John Harris-Simon Cameron Mansion and Historical Society of Dauphin County
A head-on view of the Harris-Cameron Mansion, the beginnings of which date back to 1766.
The rear wing of the mansion that was added during the first half of the 19th century.
The main parlor within the mansion.
A period actor ready to answer your questions about John Harris, Simon Cameron and the home they lived in.
A portrait of Simon Cameron, U.S. Senator and President Lincoln's first Secretary of War.
Backstory and Context
John Harris Sr. arrived in the area now known as Harrisburg in the early 1700s after receiving a land grant from the Penn family and with instructions to develop amicable relations with the local Native Americans. He built a log cabin and trading post on the banks of the Susquehanna River and later a ferry on the river below. John Sr. died in 1748 and is buried across the street from the large house that now occupies the land where his log cabin once stood. After his death, John Jr. inherited his businesses and decided to build a more solid structure on his father’s land after the French and Indian War around 1766. What he began has since become the extensive John Harris-Simon Cameron Mansion.
John Jr. died in 1791, and the land passed to his sons, first David and then Robert in 1805 who lived in the house with his family until 1835. It was then purchased by a local attorney named Thomas Elder. The rear wing of the home was added during the time, sometime before 1840. The Elders lived in the expanded house until Thomas’ death in 1853, and it was then sold to Reverend Beverly Waugh who used the home as an all-female college. However, the college was unable to survive Waugh’s death and the beginning of the Civil War, both of which occurred in 1861. The home was then purchased by a former member of the college’s board of directors, Simon Cameron.
Cameron made his fortune in canals, the railroad, and banking and became a U.S. senator from Pennsylvania in 1845 and served until 1849 and then again from 1857-1861. He then served as President Lincoln’s first Secretary of War for less than a year, resigning the position while mired in political scandal. He went on to serve as Minister to Russia for a year and then returned to the U.S. Senate from 1867-1877. He died in 1889 and is buried in Harrisburg.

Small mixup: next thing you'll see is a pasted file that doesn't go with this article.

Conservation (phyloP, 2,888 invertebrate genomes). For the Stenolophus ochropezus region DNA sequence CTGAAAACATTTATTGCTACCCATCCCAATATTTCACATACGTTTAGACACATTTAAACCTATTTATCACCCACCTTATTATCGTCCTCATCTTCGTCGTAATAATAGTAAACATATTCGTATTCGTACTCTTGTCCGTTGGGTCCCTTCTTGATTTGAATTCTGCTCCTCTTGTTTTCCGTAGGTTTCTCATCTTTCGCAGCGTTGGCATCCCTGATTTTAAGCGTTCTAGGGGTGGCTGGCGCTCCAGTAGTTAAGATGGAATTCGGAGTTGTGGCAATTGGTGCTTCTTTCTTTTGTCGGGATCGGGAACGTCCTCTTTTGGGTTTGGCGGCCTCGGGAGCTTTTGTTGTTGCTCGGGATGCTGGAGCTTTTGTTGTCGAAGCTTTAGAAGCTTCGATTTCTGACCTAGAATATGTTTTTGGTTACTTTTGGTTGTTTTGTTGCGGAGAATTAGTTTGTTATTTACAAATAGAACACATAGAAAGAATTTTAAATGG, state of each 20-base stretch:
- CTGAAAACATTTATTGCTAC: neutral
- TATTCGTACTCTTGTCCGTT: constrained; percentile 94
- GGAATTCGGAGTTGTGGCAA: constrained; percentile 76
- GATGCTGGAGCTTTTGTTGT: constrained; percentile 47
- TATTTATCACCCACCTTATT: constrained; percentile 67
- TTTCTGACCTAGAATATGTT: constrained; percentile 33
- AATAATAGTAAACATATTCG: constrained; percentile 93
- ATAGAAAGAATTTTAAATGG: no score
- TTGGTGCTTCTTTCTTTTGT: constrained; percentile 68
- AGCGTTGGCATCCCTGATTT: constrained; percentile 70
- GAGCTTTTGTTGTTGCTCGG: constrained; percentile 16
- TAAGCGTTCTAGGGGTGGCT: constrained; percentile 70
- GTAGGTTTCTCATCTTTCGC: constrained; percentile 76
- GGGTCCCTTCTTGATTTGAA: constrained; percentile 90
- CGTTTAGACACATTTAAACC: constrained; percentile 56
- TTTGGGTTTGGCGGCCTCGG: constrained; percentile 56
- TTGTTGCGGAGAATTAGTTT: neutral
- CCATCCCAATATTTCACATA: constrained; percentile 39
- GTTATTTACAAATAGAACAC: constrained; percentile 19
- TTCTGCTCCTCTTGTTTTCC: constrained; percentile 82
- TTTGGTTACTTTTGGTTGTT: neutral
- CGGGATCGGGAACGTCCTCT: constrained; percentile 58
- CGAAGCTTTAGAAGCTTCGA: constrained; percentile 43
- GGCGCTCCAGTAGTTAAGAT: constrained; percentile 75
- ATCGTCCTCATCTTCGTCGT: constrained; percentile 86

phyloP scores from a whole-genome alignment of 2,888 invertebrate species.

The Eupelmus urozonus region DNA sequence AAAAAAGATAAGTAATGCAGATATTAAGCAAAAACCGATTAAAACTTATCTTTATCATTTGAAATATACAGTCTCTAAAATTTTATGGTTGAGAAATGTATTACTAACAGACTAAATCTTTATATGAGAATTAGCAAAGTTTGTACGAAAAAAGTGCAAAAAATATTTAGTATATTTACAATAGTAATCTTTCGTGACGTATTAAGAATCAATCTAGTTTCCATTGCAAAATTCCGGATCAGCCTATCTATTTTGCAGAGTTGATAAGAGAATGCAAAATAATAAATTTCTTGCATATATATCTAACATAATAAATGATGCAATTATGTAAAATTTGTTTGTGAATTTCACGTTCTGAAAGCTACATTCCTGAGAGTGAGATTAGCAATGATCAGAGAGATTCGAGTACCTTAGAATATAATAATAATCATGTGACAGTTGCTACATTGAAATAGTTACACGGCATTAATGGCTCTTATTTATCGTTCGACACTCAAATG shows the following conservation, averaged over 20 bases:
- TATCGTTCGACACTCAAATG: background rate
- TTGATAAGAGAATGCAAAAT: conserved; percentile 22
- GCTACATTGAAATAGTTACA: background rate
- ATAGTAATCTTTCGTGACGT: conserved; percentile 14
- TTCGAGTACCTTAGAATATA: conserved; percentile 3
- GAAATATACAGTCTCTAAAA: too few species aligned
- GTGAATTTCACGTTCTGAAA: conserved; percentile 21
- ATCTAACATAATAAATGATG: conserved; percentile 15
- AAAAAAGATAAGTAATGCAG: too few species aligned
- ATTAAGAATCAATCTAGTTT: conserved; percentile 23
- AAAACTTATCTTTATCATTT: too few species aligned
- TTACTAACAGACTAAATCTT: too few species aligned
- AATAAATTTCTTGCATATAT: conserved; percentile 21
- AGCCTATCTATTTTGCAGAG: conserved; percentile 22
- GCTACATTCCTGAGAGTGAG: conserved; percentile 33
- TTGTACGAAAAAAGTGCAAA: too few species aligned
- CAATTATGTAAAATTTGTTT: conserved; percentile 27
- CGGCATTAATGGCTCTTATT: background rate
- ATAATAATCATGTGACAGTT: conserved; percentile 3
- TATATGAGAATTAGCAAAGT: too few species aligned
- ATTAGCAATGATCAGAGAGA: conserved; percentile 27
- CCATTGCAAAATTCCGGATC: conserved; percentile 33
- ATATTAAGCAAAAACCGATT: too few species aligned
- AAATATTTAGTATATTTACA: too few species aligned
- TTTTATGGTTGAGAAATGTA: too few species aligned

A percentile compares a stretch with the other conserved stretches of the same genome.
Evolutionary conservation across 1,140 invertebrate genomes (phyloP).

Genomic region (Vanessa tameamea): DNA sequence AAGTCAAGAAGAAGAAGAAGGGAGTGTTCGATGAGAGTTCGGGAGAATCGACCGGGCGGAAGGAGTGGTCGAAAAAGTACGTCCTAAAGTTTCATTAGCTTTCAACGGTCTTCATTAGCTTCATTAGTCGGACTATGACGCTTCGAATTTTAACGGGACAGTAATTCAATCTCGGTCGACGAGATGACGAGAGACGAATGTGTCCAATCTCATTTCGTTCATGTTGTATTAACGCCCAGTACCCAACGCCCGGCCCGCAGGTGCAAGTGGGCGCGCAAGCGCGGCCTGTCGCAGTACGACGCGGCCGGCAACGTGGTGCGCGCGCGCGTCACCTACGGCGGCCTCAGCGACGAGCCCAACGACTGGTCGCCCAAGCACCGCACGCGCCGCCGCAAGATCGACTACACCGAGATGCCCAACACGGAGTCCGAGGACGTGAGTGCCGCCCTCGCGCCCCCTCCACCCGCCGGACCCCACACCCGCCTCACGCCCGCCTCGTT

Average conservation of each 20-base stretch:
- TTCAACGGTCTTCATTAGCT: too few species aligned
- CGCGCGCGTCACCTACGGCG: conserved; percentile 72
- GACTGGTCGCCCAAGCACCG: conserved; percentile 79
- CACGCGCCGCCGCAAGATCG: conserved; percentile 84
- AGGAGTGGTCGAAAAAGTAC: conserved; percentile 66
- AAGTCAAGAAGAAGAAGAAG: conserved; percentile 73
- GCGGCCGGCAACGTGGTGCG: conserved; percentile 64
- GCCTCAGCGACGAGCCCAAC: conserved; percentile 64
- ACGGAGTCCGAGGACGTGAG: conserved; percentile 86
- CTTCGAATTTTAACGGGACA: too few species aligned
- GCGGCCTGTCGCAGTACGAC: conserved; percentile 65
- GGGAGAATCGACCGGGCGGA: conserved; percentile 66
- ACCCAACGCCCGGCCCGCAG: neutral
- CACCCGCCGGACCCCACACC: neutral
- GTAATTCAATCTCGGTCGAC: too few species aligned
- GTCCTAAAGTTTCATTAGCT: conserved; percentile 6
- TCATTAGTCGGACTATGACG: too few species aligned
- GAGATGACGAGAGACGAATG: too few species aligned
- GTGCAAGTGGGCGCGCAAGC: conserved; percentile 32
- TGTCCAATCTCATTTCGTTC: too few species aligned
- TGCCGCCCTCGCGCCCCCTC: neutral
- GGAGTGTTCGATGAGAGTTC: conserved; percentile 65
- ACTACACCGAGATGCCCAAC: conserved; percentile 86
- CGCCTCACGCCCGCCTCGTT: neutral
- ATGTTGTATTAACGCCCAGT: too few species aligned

As for his home, Cameron transformed it into a Victorian Italianate mansion, adding a solarium, butler’s pantry, and grand staircase, among other things. It was while traveling through Europe as Minister to Russia that he gathered design ideas and furniture for his home, to include two 14-foot tall pier mirrors from France which forced him to lower the first floor of the house by three feet to accommodate their height. The house then passed to his daughter Margarette in 1889 and then her son, Richard, in 1915. It was Richard who added the West Alcove. Richard died in 1933, and the home was then cared for by his sister, Elizabeth Wright, who then donated it to the historical society in 1941 who turned it into their headquarters and a period museum.
Alexander, Cathy. "National Register of Historic Places Nomination Form." United States Department of the Interior/National Parks Service. September 1, 1974. Accessed October 4, 2017. https://npgallery.nps.gov/pdfhost/docs/NHLS/Text/73001620.pdf
"John Harris-Simon Cameron Mansion History." Dauphin County Historical Society. Accessed October 1, 2017. www.dauphincountyhistory.org
Malawskey, Nick. "Harris-Cameron Mansion to be subject of $200,000-plus preservation project this summer." Pennlive. June 24, 2013. Accessed October 4, 2017. http://www.pennlive.com/midstate/index.ssf/2013/06/harris-cameron_house_to_receiv.html
Cheney, Jim. "Exploring Harrisburg's history at the Harris-Cameron Mansion." Uncovering PA. March 16, 2014. Accessed October 4, 2017. http://uncoveringpa.com/visiting-the-harris-cameron-mansion-harrisburg